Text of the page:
L&D leaders everywhere know the value of peer mentoring and connecting people who are eager to share knowledge and learn.
But what do you do if your organization isn’t yet big enough to launch an internal mentoring program? And how can you connect people with mentors when they are the only person in the organization with that speciality?
In the first interview of 2023, I speak to Christina Seow, Senior Talent & Career Specialist at Gorgias, about her inter-organizational peer mentoring program that connects isolated roles with people in similar roles in other organizations.
Read on to hear about the challenge facing Gorgias that sparked their peer mentoring program, the benefits they are seeing, and how Christina and the team are measuring the initiative's impact.
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Since joining Gorgias in 2021, Christina has helped the company establish a learning management system to drive better learning outcomes.
“Our product is an e-commerce help desk. Our goal is to help the best merchants through exceptional customer service. It’s very important that teams are aware of how our program works so that we can share it with the rest of the world.”
“We found that it's crucial that everyone is aware of how, with automation and consolidation, you can really make someone’s life so much easier,” says Christina.
Looking for more tips on how to build a peer mentoring program? Download our cheat sheet: How to Design a Mentorship Program (That Employees Will Actually Enjoy)
A big challenge facing Gorgias is finding people with rich experience in a specific field within the organization to bounce ideas off and learn from.
“Even though we are 250 people,” Christina says, “I am the only one focused on the learning and development initiatives. Yes, I do have team members within the people team who are experienced in different topics in HR, talent acquisition, and so on, but no one is fully immersed in my specialty.”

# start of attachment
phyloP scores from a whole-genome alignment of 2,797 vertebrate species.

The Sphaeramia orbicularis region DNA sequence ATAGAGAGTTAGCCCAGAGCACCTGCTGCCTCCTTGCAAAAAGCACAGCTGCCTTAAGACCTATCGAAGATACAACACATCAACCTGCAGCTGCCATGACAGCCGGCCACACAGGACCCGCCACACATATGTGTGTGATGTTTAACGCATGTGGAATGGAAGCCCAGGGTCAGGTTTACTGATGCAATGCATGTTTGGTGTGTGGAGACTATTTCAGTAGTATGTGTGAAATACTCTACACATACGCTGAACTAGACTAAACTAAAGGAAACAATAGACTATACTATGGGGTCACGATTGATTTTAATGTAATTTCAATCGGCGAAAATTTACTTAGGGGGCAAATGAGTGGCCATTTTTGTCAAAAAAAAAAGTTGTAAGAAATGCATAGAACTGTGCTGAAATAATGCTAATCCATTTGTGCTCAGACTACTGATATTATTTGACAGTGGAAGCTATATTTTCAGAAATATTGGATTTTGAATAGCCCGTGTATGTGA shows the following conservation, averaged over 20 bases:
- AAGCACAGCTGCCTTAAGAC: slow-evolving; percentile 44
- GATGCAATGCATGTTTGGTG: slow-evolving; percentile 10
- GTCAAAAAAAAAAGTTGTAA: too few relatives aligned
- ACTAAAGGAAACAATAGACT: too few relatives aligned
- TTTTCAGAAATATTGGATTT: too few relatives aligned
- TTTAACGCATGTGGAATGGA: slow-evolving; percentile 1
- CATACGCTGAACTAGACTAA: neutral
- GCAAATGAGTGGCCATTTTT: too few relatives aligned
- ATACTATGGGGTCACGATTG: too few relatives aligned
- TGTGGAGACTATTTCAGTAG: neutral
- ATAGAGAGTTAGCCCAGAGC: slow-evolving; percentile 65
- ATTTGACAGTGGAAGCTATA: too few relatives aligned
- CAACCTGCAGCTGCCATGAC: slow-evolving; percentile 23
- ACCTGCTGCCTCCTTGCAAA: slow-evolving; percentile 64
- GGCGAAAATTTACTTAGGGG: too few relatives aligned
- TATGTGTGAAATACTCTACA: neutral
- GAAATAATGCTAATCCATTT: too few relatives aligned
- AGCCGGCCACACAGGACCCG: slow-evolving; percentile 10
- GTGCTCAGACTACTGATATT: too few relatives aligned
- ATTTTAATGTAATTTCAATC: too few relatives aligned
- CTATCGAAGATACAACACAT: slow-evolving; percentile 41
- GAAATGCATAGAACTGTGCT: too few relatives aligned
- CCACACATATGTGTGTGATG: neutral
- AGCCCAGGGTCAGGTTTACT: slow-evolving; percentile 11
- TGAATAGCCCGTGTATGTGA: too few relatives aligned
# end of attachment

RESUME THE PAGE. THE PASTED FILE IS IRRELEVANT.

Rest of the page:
“Additionally, many of us come from different industries and are new to the nuances of the tech industry. We can transfer skills, but I think it’s important to get some perspective to understand how to transfer the relevant knowledge best to excel in the tech sector,” Christina explains.
So, how is Christina helping transfer knowledge from the sector to her growing organization?
Christina explains that her manager Adeline Bodemer recognized that for Gorgias to succeed in the tech sector, they needed to build a network of peers within the industry.
“One great thing about being in the tech industry is that many companies encourage team members to have an attitude of continuous learning,” she says. “So, why not take advantage of this and learn from each other?”
Shortly after Adeline started in 2020, she launched a peer mentoring program where she collaborated with three other companies. Working with three other peers, they paired 20 people from five different teams to enable them to share and be one another’s buddies.
“In 2022, I expanded the program to 11 companies with participants from six different countries,” Christina explains. “We have found that many other organizations are in the same position and face the same challenge as us—employees can feel isolated as they are the only ones doing their role, and they have no idea who to turn to.”
Christina and the team found that the peer mentoring program allowed them to break that isolation of roles and connect with people they would otherwise not have.
“I'll give an example,” she explains, “I have connected with you, Audrey, through the L&D Collective, and now we have built an even stronger relationship through this program. So, we get an intention and can discuss a specific topic and what sorts of projects we are working on.”
The program is designed for people to understand what initiatives people are undertaking in their companies and their success rate. With this new-found knowledge, peers can look into their organizations and see if it could apply.